Brian Plumridge - Liverpool Hope University Award for Best Achievement in Radio & Online Journalism 2013

Runner Up: BBC Journalism Innovation Award 2012

Professional Tutor at Liverpool Hope University - all views my own


Tuesday, 5 February 2013

Combat: life and death in Vietnam


Staying in college was the choice of millions of young Americans hoping to avoid the draft and being sent to Vietnam. New Yorker Jerry Donnellan was one of those students. Would he refuse to serve? No. But if he could avoid it he would. For Jerry, every passing year at college saw more soldiers being sent to Vietnam. 'I ran out of college before they ran out of war' he recalls, as 1968 heralded the end of his education and the arrival of draft papers.

Basic training held one promise for Jerry. He would serve in the infantry. He knew what that meant. He knew it was 'not the best job.' The 196th Light Infantry awaited. 'D' Company. Oh, and if you've ever wondered what 'light' infantry is, think weight and think weapons. You only get to fight with what you can carry.

No tanks. No heavy machine guns. In Jerry's case, just a shotgun. His Job? Search and destroy. In less polite terms, find the enemy and kill them. Flown by helicopter into hot landing zones, the 'hot' didn't refer to the oppressive temperature and humidity of south east Asia. No,that description was reserved for the reception offered by the waiting Viet Cong or North Vietnamese Army. Descending into battle, only the drone of the rotor blades cutting though the air would offer any escape from the roar of incoming fire. Flashes from the tree line below and and the zip of bullets getting too close for comfort were the only measure of what lay ahead.

A combat soldier in Vietnam. Jerry Donnellan's frank & brutal story

Leaping into a landing zone from an eager to depart chopper or caught exposed out on patrol any sane individual might run away from gunfire. But you had to learn some things fast in Vietnam. Lesson number one was simple - run at the enemy. Being shot at is something you can see. It's something you can deal with. It's regular combat. Life. Death. Predictable. Kill or be killed. Stand still? Never. Run away? Definitely not. Because running away would make you a coward? No. Don't run away because that's where the booby traps will be. The booby traps that you can't see. Can't deal with. Can't fight. Placed carefully by an enemy that has been waiting for you. Predicting your movement. Predicting how you'll behave when they ambush you. Booby traps made from old radio batteries discarded by US soldiers. Helmets packed with glass, nails, high explosive. Inventive. Home made. Lethal.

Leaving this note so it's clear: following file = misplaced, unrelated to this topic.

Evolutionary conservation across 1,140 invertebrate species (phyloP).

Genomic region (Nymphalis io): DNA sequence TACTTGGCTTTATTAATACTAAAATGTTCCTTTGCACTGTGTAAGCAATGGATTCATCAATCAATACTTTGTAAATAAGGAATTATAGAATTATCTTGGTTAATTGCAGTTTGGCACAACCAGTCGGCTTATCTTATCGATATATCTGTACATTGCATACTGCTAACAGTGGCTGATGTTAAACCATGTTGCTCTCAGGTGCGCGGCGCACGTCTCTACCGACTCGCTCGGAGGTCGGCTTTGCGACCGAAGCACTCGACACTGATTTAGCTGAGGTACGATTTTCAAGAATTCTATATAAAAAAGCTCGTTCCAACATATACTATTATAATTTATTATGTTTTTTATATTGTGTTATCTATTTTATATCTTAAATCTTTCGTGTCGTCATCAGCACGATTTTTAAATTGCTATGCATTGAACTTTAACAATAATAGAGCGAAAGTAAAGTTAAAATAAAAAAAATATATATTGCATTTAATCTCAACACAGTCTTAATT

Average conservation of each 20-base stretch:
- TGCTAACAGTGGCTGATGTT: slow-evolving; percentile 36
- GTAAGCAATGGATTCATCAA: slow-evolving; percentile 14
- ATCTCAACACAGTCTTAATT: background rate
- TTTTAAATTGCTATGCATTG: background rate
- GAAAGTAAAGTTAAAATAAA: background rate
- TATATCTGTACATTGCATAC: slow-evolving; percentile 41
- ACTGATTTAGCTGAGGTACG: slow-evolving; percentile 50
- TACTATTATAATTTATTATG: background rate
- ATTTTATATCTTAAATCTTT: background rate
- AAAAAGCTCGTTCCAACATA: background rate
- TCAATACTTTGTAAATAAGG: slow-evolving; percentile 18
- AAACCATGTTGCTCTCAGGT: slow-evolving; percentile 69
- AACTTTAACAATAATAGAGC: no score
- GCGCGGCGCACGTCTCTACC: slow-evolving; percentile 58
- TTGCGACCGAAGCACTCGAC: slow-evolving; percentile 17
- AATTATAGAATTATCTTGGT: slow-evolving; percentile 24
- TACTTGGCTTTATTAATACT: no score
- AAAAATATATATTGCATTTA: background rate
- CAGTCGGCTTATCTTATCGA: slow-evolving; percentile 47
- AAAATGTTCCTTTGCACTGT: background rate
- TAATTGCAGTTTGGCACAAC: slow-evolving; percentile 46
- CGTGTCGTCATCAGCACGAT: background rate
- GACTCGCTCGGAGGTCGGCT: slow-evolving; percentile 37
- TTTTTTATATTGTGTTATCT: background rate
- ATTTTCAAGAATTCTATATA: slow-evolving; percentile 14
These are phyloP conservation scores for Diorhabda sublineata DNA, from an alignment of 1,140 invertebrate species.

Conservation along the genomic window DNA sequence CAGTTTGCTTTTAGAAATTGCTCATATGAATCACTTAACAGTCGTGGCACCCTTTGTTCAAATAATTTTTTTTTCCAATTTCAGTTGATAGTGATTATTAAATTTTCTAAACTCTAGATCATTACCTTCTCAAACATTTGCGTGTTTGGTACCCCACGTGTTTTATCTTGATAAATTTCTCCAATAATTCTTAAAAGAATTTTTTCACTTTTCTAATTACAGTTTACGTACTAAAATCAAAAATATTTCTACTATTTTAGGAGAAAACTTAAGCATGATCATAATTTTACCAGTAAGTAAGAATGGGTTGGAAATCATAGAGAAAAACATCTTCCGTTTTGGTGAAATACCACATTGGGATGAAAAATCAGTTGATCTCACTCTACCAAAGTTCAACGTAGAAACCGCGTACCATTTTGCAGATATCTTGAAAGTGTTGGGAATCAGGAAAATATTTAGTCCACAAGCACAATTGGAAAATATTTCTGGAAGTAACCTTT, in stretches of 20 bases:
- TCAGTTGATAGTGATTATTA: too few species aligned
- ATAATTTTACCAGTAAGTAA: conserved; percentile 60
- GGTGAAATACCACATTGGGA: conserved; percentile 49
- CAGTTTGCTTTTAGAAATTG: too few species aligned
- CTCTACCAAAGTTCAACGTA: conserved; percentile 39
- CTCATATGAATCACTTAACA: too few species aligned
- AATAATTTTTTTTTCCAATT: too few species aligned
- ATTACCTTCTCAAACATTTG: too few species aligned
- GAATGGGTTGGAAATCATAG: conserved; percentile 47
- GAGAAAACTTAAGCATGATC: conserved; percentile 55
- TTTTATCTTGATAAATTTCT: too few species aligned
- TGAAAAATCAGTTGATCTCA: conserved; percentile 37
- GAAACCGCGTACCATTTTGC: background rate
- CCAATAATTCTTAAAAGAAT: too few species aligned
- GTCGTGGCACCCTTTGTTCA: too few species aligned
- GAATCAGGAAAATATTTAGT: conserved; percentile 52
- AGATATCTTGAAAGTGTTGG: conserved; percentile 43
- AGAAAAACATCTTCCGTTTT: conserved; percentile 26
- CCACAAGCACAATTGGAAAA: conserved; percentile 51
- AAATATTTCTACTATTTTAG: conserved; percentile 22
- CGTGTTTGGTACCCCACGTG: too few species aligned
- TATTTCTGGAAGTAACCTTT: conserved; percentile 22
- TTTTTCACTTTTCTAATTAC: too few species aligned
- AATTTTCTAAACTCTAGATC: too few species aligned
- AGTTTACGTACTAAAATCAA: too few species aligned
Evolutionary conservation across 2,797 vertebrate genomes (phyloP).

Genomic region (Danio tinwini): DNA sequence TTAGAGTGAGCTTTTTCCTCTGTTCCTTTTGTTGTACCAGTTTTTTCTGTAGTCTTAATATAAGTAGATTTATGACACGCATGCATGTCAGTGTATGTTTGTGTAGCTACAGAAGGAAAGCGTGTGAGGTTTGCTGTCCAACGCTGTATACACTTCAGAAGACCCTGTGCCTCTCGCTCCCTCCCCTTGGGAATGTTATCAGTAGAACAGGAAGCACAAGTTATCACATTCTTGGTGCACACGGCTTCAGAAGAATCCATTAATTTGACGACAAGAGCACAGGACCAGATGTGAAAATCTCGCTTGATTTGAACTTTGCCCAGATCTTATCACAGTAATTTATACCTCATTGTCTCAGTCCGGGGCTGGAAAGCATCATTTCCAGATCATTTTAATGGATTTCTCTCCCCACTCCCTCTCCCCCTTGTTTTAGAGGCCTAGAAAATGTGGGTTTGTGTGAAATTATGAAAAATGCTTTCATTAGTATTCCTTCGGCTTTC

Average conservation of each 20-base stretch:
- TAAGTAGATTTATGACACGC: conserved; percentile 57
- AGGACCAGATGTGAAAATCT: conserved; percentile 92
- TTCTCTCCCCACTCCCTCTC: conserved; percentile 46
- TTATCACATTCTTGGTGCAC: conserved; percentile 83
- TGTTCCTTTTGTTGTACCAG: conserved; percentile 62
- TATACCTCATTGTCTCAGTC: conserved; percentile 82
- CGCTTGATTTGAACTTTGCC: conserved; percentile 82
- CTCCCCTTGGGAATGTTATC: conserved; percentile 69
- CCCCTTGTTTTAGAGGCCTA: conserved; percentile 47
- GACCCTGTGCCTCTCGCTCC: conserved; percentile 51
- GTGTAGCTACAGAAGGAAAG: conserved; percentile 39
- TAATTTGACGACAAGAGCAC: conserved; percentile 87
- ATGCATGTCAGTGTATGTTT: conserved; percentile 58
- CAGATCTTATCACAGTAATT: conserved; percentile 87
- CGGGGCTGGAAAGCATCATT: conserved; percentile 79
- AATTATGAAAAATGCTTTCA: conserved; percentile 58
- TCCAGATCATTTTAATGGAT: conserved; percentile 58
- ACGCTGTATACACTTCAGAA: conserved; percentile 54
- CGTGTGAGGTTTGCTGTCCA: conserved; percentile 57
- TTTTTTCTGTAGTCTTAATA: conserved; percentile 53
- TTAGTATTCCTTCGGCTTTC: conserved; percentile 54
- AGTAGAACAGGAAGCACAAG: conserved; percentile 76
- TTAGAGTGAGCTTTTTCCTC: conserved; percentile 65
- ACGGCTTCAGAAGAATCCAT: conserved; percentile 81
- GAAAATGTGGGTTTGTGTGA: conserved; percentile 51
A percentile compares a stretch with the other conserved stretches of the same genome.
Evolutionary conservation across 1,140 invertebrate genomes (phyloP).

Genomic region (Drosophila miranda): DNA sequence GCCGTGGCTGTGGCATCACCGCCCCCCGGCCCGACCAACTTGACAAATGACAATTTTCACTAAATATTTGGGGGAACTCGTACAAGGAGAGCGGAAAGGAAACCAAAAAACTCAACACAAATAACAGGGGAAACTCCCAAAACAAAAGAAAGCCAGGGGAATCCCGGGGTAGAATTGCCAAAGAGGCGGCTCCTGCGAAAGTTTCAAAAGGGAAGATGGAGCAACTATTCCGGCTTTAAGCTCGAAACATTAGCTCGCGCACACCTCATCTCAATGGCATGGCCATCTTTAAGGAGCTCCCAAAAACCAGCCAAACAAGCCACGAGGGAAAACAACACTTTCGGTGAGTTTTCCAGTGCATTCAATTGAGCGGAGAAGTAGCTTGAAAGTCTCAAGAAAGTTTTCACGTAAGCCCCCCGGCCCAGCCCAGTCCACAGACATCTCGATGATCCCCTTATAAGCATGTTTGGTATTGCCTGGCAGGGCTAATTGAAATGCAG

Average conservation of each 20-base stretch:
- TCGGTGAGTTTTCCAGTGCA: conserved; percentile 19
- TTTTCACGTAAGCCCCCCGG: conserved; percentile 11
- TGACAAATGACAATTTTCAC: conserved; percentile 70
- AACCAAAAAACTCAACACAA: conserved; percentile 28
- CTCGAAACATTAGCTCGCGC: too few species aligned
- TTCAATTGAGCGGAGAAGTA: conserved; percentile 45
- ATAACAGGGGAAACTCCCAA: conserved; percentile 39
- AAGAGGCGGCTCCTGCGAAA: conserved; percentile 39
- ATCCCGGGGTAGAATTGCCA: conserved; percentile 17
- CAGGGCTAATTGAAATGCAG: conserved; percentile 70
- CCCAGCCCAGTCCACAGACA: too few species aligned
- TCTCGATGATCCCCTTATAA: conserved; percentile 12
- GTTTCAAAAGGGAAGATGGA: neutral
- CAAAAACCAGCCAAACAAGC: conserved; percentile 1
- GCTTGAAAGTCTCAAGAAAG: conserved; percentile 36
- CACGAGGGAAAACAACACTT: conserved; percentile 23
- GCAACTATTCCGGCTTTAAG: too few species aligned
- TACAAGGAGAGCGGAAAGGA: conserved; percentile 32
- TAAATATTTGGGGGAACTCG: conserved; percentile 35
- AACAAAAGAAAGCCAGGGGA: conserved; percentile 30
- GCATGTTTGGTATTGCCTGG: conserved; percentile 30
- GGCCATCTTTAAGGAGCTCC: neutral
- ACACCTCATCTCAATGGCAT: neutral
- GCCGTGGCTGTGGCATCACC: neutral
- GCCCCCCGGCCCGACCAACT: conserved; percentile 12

Lesson two for staying alive was learn. Learn from the the soldier who had been in country the longest. Not from the officers. Not from the Sergeants. The closer a man was to ending his twelve month tour of duty, the greater the knowledge. In the first few weeks of service in Vietnam 'green' recruits -  in their crisp, unspoilt and still green uniform - would owe their lives to men who had the knowledge.

The last rule for staying alive in combat is that there are no rules that will keep you alive. No guarantees. Rules offer parameters, structure and an element of conformity. Vietnam offered no such comfort.

Patrolling for day after day, the enemy was often nowhere, and everywhere. Hiding in plain view in every village. Polite. Kind. But friend or foe? The pressure was immense. The violence unpredictable. Not condoning the massacre at My Lai, Jerry is honest enough to admit that he can see how troops could crack and how it could happen.

Jerry Donnellan
Combat, Jerry tells me, as if I could ever truly understand, is 98% boredom and 2% terror. It's that terror that shapes a man in combat. The 2% terror. When it arrived it was all consuming. Purple Hearts are pinned on the chest of every veteran who has been wounded in combat. They are also offered as no consolation to the loved one's of those who die in service of the country.

In one day Jerry earned three Purple Hearts. You don't go looking for them he told me, rather you just happened to be in 'the wrong place at the wrong time.'

It was October 1969. Jerry was four months into his twelve month tour. He had learnt. He was surviving. He was running at the enemy. Not running away. Not standing still. But this was the notorious Central Highlands of South Vietnam. Unforgiving. Hill 370. Not a famous hill. Not a famous battle. Just a hill. Just another day and place for the 2% of terror

The day was October 24th 1969. A Friday. Back in the States the working week was coming to a close. Hair was getting longer. Protest was getting louder. The wail of Jimi Hendrix's guitar could still be heard on the wind, as the legacy of Woodstock continued to demand peace. Tonight in Vietnam nobody would hear that demand. Talking to Jerry, he didn't have time to hope for peace, and it wouldn't have helped him to wish for it.